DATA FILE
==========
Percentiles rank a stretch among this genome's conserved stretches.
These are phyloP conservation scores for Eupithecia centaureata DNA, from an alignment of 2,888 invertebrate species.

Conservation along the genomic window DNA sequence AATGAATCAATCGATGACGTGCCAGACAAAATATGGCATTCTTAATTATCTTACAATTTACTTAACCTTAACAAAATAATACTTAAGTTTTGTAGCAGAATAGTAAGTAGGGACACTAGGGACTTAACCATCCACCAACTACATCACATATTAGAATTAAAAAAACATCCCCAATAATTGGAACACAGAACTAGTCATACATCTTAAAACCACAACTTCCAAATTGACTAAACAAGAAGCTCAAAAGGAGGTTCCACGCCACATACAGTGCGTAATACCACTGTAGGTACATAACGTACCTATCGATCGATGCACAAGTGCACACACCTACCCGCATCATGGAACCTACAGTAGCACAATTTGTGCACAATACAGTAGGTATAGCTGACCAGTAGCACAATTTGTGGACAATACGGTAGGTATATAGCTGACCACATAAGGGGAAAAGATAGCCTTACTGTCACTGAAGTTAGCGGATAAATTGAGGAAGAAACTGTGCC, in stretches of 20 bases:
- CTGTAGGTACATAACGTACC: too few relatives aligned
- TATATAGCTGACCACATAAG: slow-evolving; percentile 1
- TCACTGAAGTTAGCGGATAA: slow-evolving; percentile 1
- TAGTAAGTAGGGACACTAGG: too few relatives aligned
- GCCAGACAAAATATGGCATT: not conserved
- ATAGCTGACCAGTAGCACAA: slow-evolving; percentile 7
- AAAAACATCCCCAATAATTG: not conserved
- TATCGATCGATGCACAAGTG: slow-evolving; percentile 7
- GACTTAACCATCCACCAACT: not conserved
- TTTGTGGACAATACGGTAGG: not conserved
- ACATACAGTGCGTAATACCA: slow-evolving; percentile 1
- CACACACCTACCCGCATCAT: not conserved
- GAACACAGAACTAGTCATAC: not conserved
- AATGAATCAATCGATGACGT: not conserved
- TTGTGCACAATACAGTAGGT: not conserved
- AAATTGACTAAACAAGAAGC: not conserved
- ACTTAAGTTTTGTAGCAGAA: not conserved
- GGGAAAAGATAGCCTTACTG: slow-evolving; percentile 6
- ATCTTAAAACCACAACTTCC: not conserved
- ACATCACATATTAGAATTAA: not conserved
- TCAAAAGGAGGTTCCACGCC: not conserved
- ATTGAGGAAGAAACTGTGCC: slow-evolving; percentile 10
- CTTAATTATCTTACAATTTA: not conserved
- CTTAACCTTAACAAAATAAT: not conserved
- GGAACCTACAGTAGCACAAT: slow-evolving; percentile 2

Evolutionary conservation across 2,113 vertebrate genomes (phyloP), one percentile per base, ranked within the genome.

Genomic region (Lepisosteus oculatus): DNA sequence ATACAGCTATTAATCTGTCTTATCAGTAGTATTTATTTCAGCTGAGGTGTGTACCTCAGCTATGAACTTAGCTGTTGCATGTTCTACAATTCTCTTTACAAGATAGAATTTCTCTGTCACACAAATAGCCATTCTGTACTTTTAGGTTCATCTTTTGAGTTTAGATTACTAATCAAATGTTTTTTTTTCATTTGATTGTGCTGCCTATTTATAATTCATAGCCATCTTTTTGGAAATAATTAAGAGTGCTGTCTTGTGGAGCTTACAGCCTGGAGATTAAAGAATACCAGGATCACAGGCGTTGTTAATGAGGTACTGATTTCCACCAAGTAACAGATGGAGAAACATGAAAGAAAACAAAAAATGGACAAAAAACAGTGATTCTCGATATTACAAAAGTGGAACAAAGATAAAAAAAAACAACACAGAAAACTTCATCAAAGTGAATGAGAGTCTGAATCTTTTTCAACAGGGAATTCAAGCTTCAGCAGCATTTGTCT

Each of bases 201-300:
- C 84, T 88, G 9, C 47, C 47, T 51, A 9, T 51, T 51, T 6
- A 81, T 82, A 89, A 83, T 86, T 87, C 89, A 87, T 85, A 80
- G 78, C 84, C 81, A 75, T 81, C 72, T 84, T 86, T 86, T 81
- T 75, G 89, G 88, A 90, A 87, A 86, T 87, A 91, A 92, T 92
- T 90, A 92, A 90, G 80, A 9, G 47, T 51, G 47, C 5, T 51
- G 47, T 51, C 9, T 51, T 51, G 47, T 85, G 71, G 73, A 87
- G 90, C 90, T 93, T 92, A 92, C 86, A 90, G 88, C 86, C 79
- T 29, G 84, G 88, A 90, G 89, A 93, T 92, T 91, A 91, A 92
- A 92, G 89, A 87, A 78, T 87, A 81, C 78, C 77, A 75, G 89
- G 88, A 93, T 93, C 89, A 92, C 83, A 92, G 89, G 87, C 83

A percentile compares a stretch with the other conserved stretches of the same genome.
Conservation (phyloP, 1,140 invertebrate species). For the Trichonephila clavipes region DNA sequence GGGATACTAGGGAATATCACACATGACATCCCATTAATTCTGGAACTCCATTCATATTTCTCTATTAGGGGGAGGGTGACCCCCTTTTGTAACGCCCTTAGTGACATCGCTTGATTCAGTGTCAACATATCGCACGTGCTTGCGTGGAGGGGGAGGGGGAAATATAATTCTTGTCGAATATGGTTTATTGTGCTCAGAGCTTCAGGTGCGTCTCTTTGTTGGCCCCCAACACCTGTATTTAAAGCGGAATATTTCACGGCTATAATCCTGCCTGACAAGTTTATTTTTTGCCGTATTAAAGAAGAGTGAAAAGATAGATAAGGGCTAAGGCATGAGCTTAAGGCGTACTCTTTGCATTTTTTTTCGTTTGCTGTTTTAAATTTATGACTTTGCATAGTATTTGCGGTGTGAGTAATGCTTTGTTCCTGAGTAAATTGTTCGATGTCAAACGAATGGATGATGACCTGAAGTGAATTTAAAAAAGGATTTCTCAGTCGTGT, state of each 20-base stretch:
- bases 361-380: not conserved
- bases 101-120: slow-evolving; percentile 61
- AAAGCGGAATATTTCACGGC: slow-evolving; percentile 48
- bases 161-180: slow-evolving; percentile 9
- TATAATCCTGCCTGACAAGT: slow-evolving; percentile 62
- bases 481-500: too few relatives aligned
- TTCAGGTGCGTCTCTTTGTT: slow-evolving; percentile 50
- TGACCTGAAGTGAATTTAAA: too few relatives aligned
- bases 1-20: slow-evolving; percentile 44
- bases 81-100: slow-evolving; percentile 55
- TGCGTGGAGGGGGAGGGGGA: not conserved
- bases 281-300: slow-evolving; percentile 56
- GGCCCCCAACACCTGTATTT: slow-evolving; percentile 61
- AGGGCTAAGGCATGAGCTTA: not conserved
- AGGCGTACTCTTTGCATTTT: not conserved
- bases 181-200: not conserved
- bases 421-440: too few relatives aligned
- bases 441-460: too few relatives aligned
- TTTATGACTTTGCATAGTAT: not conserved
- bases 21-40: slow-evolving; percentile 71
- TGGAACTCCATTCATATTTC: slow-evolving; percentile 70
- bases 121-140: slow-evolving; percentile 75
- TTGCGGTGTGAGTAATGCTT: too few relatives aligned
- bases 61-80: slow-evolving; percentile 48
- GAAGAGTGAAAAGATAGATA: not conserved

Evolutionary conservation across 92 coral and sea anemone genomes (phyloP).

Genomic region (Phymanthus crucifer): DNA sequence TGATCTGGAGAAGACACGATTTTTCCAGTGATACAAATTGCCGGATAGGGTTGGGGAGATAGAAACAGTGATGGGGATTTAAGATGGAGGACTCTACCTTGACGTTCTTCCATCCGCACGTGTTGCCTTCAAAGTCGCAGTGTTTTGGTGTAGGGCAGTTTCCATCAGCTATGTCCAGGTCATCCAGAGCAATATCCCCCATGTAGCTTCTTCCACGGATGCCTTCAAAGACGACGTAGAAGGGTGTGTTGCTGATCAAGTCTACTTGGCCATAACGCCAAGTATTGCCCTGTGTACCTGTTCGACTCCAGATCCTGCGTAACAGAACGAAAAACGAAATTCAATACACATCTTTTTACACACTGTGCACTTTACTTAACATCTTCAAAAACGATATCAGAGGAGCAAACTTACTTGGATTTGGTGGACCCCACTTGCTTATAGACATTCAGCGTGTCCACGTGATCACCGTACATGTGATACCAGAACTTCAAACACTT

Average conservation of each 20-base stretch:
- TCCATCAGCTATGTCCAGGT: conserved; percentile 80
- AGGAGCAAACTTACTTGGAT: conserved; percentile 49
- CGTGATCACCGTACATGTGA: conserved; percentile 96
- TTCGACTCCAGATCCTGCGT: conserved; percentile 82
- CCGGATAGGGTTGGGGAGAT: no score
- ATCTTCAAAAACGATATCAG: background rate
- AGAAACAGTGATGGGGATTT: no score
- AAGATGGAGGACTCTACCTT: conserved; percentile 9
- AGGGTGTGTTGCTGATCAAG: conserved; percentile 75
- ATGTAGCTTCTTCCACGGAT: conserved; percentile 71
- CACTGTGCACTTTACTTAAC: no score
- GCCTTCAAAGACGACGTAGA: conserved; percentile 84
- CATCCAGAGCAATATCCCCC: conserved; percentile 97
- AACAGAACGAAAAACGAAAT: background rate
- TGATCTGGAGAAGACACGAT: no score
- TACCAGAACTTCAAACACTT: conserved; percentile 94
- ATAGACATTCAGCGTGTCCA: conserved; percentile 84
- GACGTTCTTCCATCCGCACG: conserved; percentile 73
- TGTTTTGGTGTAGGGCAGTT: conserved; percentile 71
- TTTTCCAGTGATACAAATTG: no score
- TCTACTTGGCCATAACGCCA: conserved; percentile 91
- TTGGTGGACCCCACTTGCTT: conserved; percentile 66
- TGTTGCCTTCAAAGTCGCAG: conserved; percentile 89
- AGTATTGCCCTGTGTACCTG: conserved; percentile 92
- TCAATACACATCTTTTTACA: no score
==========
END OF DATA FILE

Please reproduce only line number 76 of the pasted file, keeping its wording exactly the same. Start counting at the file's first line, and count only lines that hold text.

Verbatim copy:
- CCGGATAGGGTTGGGGAGAT: no score